Edit: In my not so humble opinion: Driverack PA is a highly avoidable piece of c***. Dont buy it! If you are on budget, go for Alto Altodrive/Maxidrive or (geeks!) Peavey VSX 26.
More upmarket, Driverack (non-PA) is almost as expensive as BSS's or XTI's, but sonically not quite in the same league.
I've never had tried a Xilica, altough heard some very positive reports of it.
 

marchel

Member
2007-11-18 4:51 am
Hi,

I think you mis understood my previous reply.

I'm not currently combining active and passive xo for the tweeter and mid woofer split, and never did.

My set up runs from the source to the pre amp, to the passive line level xo and then to the power amp and active sub, the sub's own filter further increase the xo slope, to avoid localization.

If, I remove the passive xo on my n805, and replace it with active xo and add amps, as you proposed. the result would be worst, cause I have to do BSC, and notch filter for the breakup mode of the woofer and there is no garranty the response would be as flat, cause I dont know what kind of response compensation was done in the xo of the n805, and all these additional components further decrease the transparency of my minimalist system.

As I said, going active have its pros and cons.

PS: When I said "decrease transparency" It means ( to my ears) that the leading edge of the sound became dull, when it should be sharp. The reverb decay on the sound decresed and shortened, which has an effect of making the sound stage flatter. The delineation between instrument and voices became indistinct. That is, When having an active filter to xo the n805 at 80hz. Replacing it with a passive line level filter consisting of just a polyprop. cap. tuned to around 80hz with regards to the amps' input impedance, made the sound much more transparent.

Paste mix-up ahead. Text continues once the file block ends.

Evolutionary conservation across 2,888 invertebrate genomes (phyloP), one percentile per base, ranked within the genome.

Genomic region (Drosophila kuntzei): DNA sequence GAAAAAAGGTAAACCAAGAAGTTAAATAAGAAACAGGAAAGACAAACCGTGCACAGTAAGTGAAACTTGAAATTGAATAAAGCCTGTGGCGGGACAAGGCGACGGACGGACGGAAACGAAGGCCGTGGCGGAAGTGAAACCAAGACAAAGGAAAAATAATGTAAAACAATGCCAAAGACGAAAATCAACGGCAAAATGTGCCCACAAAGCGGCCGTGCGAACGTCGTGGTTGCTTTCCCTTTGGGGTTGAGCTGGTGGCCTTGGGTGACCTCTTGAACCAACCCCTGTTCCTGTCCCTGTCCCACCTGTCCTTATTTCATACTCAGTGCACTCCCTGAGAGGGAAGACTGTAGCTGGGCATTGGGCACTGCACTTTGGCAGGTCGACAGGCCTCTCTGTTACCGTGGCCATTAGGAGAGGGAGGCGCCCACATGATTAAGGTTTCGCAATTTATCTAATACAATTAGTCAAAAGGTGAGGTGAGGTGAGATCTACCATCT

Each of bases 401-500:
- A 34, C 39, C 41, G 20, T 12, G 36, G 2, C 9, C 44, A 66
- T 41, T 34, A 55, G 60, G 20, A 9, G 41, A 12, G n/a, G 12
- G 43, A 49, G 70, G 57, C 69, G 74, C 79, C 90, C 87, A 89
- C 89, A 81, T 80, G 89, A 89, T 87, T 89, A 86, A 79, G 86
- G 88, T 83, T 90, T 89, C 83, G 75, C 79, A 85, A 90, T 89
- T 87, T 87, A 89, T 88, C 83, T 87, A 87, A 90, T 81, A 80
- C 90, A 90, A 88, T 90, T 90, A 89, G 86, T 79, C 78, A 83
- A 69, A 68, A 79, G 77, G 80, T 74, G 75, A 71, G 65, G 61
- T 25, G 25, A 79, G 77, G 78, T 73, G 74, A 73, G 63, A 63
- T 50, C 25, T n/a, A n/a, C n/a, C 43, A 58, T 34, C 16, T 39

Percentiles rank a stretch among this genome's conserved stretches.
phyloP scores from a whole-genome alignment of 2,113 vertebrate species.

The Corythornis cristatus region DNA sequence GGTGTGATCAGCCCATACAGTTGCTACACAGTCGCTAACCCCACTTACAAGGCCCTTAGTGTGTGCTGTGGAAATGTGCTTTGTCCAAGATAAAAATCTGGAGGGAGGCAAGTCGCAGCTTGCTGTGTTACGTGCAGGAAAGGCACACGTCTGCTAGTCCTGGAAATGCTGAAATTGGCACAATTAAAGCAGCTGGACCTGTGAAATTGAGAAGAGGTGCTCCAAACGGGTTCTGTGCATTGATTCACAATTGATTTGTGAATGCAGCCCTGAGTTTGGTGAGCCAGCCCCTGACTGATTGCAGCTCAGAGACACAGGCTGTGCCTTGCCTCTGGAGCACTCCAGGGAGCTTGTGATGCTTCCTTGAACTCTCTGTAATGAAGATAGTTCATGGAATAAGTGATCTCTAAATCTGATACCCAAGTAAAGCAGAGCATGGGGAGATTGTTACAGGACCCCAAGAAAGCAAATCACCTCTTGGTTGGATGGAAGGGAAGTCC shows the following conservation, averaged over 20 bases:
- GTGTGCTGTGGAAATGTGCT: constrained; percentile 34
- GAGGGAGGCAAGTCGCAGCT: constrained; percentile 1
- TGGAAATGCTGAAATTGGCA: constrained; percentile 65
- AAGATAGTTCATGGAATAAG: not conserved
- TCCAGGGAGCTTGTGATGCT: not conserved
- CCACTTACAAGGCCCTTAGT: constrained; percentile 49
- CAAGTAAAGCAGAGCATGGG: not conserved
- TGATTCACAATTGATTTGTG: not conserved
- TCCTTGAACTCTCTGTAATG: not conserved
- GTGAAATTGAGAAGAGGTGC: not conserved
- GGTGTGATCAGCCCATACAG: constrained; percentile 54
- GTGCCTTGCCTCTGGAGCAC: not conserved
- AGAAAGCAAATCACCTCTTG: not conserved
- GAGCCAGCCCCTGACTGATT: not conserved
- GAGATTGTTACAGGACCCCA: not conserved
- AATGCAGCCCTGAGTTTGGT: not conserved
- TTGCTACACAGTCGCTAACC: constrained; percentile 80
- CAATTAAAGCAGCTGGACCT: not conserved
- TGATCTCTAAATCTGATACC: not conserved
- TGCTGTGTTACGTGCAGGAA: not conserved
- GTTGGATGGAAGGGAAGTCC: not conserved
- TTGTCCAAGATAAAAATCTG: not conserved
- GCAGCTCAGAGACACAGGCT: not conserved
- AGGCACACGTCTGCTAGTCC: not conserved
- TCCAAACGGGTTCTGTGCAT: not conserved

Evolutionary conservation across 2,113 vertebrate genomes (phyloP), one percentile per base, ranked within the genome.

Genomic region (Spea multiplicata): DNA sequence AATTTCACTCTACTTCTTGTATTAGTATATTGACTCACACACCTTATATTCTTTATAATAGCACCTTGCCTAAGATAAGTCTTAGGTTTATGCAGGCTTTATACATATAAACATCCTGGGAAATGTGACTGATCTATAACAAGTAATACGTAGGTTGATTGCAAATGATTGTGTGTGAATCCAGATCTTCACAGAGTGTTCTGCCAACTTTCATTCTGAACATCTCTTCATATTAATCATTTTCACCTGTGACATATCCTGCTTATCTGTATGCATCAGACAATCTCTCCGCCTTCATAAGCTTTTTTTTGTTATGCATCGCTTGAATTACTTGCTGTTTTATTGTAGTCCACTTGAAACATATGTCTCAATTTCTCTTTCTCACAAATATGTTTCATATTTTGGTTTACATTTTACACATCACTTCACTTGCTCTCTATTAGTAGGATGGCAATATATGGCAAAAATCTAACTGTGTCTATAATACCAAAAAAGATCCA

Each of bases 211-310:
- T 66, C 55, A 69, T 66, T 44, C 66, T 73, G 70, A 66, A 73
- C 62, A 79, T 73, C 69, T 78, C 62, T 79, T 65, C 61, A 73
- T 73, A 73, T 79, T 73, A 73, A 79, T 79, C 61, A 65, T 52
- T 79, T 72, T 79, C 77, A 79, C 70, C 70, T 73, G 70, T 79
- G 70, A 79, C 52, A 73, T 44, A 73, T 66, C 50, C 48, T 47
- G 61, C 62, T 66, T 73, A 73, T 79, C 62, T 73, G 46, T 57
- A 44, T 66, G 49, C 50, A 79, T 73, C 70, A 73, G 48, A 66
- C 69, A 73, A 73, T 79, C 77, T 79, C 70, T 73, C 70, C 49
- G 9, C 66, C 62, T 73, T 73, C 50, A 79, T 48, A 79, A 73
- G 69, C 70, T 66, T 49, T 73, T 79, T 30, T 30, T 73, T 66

Of coarse, I'm not saying you should not go active, I,m just pointing out what one would lose on having additional components in the signal path, Transparency.
 

Brett

Member
2002-01-07 6:02 pm
marchel said:
Of coarse, I'm not saying you should not go active, I,m just pointing out what one would lose on having additional components in the signal path, Transparency.
Incorrect. I bet the components used in the last discrete active xover I used were higher in quality than what's in the B&W xover. I also didn't lose efficiency with passives, had a steeper xover slope, added high quality components where they do less damage sonically than after the amplifier etc. The only thing after the amp were zobels on the individual drivers, so nice flat loads (in passband).
 

crs1

Member
2007-12-08 6:58 am
Brett said:
If you have the amps, then I can't think of a single reason why you'd go passive. I'm about to build another 6 channels (well two are resto/redigns on an old Fisher) and will be using a Quest pro amp for the subs.

Once set up, I never alter anything on my PA rigs wrt xovers and speaker specific EQ and I don't know anyone else who does. The reaons active is used in pro world includes, steeper xovers for better control of out of band mush, lower poer losses because of no passive X, better matching of amplifier power to drivers, delay compensation in DR/horn mixtures
http://sound.westhost.com/bi-amp.htm

Passive crossover parts of good quality are expensive, bulky and sap power. I'll stay active thanks.